By now you have no doubt heard that according to astronomers and anthropologists, December 21, 2012 correlates to the “end” of the Mayan calendar. And, despite having repeatedly heard about this for many, many years now, it is also very probable that you still have no idea exactly what this means. The reason is because it’s very complicated. To even begin to understand it you need to look to the Mayan myths of the Sacred Tree and understand their incredibly complex Long Count calendar of tuns, k’atuns, and b’aktuns as well as their concepts of the Great Cycle, the Great Great Cycle, and cycles within cycles. You’d also need to understand astronomical occurrences involving the precession of the equinoxes and the conjunction of the sun at the intersection of the plane of the ecliptic and the Milky Way. You can do all that, or, you can simply read my interpretation of this summer’s Green Lantern movie, which shares the same message as the Mayan mythology.
In “Across the Sea,” Lost finally gives us the origins story for Jacob and the Man In Black. The episode was pure, 100% mythology. Those who watched the episode based on the surface story alone were probably disappointed. Let’s face it, taken literally, myths are silly: talking snakes, little boys defeating giants, jealous gods, immaculate conceptions, mortals with superpowers, a sword stuck in a stone, the Force, Never Never Land, Wonderland, Oz, the Matrix, the Island. On the surface, all myths seem like children’s stories. It’s only when we dig deeper that we find the truth worthy of a wise old soul—a soul that knows where it really came from.
Wanna know why the Man In Black is really trapped on the island? It’s not because he’s malevolence, evil, or darkness, and it’s not because Jacob wouldn’t let him leave. It’s because he hasn’t overcome his issues. And what are his issues? Up to now, all we know is that he seems to be terribly frightened of adolescent boys. Hopefully, we’ll get a better answer next week, but as ridiculous as this might sound, I actually think there may be something to it.
For many of us, our lives don’t work out the way we planned. But that doesn’t mean that there isn’t a plan. It’s very apropos that Lost’s “Dr. Linus” episode was named for a teacher since it taught us some very valuable lessons about who we are and what our purpose here may be. In other words, it really was all about you.
Whereas “Lighthouse” was all about our enlightenment, “Sundown” explored our dark side—temptation. “I can see her lying back in her satin dress in a room where you do what you don’t confess,” sang Gordon Lightfoot in his 1974 hit “Sundown.” The song is all about succumbing to temptation, hence once again revealing the double entendre that the Lost writers are so fond of using in their episode titles. When the sun goes down, man gets tempted by the dark. Why a “satin” dress? Sounds like Satan, don’t it?
Lost episode 6.4, “The Substitute,” has so many parallels with Willy Wonka and the Chocolate Factory , I am convinced that the movie can be used to reveal Lost’s endgame. While I’m sure those parallels also exist within the actual Charlie and the Chocolate Factory book, since I am more familiar with the 1971 Gene Wilder movie (having seen it dozens of times), I will make my comparisons there. Sure, this may turn out to be nothing more than stuff and nonsense, but in the words of Wonka, “a little nonsense now and then is relished by the wisest men.” So, let’s get to it because we have so much time and so little to do. Strike that…reverse it.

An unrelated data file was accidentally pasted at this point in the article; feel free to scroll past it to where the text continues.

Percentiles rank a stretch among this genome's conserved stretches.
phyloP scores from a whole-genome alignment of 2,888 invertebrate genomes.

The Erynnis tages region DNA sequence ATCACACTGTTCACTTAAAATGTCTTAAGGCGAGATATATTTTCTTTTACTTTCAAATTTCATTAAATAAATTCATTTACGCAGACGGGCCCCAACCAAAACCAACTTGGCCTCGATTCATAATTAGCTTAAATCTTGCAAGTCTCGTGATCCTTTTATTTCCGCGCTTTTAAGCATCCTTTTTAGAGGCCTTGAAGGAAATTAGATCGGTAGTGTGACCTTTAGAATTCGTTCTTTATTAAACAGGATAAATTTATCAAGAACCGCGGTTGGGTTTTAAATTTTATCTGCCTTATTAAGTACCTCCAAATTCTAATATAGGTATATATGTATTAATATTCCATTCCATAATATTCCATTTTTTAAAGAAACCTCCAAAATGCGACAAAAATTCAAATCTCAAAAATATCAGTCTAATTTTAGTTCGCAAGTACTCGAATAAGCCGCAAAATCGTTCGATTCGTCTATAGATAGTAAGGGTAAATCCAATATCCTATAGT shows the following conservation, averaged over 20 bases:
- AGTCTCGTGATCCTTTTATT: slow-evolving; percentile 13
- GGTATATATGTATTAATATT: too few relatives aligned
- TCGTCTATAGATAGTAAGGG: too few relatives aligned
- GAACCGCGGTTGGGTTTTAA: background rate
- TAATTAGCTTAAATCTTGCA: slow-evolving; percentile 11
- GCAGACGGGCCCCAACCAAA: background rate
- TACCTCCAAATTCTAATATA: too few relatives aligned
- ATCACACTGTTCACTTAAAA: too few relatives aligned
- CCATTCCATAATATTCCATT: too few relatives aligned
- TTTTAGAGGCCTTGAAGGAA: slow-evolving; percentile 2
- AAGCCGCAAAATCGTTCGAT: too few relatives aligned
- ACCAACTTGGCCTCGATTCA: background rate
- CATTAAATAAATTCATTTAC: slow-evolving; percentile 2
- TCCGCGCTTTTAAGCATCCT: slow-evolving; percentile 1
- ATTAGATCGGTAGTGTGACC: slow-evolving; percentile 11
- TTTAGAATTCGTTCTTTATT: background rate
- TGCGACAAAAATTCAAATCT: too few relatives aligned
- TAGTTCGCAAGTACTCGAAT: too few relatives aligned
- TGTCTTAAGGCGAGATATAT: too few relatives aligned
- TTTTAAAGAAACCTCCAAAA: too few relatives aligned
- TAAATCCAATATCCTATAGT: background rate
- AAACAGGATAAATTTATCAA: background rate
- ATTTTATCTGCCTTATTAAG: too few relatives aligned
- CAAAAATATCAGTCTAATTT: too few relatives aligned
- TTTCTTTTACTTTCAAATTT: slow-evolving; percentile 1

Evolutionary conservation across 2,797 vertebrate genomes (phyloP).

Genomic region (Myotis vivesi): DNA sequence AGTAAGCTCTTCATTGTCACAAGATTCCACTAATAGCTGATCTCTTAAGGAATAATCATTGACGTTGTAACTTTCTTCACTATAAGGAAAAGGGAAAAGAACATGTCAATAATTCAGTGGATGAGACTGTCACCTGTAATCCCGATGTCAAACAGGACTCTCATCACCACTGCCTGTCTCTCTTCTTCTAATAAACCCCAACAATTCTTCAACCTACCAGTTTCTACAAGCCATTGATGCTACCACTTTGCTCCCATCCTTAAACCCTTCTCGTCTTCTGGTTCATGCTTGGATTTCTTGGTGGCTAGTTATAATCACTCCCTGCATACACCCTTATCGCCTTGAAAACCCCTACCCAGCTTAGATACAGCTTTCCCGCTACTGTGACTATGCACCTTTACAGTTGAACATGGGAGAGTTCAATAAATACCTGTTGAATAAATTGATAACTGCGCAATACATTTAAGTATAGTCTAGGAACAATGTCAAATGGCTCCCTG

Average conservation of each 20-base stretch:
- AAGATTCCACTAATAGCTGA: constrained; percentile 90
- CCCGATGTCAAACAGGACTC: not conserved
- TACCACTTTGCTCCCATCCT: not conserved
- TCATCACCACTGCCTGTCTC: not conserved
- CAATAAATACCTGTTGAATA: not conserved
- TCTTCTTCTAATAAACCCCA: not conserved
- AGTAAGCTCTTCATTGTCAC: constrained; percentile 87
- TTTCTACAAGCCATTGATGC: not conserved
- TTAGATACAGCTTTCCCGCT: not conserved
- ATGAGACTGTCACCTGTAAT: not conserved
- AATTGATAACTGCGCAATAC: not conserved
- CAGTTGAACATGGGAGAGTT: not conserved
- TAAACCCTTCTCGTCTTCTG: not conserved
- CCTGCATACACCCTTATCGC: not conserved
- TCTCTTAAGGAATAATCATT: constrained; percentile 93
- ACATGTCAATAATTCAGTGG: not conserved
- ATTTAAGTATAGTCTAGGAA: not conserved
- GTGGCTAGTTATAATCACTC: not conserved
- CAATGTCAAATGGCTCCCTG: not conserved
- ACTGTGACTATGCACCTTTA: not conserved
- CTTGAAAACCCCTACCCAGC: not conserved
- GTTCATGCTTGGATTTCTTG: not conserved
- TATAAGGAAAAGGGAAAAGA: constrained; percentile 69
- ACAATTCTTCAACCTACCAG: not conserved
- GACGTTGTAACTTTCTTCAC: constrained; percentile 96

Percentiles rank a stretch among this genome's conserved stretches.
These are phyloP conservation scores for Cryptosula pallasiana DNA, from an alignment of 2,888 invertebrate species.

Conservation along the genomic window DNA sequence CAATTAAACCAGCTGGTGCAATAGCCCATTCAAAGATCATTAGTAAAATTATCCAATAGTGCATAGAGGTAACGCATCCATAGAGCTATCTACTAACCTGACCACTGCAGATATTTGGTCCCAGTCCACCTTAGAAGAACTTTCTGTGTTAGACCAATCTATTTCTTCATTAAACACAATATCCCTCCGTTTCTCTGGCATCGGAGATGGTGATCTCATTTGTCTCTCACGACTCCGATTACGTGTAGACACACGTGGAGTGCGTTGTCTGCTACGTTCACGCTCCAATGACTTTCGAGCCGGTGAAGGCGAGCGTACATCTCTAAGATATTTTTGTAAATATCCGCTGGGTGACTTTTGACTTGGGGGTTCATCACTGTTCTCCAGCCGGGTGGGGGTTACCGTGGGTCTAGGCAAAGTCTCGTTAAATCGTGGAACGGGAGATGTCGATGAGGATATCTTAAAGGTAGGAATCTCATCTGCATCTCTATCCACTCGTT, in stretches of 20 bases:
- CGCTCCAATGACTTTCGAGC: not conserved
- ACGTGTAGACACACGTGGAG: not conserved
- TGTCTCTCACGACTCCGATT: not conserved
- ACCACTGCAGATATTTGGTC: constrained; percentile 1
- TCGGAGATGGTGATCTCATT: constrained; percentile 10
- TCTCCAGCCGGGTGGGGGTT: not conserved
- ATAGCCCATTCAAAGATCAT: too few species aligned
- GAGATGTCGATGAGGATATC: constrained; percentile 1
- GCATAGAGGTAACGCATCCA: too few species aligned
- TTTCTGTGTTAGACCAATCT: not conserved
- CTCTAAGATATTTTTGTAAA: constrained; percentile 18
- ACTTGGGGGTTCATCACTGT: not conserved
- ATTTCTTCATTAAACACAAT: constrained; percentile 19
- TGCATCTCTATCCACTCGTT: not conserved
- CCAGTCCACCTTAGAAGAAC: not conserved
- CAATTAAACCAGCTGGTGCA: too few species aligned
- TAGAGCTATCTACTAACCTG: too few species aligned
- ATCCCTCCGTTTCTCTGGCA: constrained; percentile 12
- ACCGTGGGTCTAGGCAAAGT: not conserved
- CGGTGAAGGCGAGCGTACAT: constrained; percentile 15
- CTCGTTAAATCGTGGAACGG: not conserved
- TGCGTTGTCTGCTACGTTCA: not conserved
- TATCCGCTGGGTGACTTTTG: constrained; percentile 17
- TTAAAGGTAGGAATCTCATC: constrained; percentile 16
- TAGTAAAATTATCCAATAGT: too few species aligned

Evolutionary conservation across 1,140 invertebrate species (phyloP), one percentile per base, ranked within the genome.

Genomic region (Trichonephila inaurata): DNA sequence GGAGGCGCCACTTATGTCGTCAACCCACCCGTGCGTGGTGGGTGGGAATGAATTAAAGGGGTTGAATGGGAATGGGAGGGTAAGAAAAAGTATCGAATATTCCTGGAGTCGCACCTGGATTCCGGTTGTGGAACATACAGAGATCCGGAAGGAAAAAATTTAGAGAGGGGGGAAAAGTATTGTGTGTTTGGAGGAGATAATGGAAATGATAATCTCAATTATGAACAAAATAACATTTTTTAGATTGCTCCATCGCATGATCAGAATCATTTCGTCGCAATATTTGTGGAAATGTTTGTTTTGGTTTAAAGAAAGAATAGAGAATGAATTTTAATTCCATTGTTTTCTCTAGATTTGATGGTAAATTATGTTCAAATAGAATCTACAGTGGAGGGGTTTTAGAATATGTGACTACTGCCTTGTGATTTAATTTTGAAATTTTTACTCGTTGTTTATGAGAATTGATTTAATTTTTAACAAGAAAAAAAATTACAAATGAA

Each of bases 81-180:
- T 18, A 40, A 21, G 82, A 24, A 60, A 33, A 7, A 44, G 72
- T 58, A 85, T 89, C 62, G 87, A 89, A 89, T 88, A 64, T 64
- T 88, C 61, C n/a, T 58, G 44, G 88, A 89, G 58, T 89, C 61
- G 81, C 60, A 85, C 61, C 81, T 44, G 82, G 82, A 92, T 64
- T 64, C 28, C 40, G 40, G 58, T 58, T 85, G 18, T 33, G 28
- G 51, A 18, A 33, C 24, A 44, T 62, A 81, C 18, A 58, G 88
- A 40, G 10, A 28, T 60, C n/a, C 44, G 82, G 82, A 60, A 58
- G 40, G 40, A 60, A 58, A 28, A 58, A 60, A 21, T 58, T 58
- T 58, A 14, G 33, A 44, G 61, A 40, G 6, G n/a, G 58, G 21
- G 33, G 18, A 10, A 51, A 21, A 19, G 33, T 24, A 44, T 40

Have you ever met someone for the first time who seemed really familiar to you? Strangely, this person likely wound up being an important player in your life. This exact scenario happens to Jack in LA X when he recognizes Desmond on the plane. In What Kate Does, Kate’s parallel life is once again setting up the scene for her to have a connection with Claire and baby Aaron. What if the reason for this familiarity is because we are recognizing these people from our future, or from the story of our destiny?
As soon as I learned of the title of Lost’s Season 6 premiere episode last year, I immediately began to wonder about its implications. Sure, the LA X was a reference to LAX, the abbreviation for Los Angeles International Airport where Oceanic Flight 815 was suppose to land, but why was there a space between the “LA” and the “X”? Like everything on Lost, surely this play on letters was for a reason.
I just watched what is quite possibly the most brilliant and hysterically funny movie review I’ve ever seen. This masterpiece critique was created by Mike of Red Letter Media and consists of seven parts that can all be viewed on YouTube. I highly recommend everyone viewing at least the first two parts of his videos, but it will not be necessary to understand what I’m about to say. His analysis brought to the forefront something that I’ve pushed down deep into my psyche for over ten years and am only now ready to release: The Phantom Menace is not only the biggest disappointment in movie history, it is also very likely completely responsible for screwing up our world’s history. Yes, I’m completely serious. Before I begin proving my point, let me begin with some facts that will be a little easier to swallow.
Just as how the Others blindly follow Jacob, we Lost fans have invested five years of our lives blindly following a TV show that has become increasingly intricate. Will our commitment be worth it in the end? Those of us who have faith have stuck with it, but we’ve lost a lot of former believers along the way. What if the series finale is a disappointment and leaves many of the major questions unanswered? Will we question our blind faith in a show that we hoped would give us answers to its convoluted storyline, and beyond? Hopefully we won’t get to that point, but I have some thoughts just in case we do.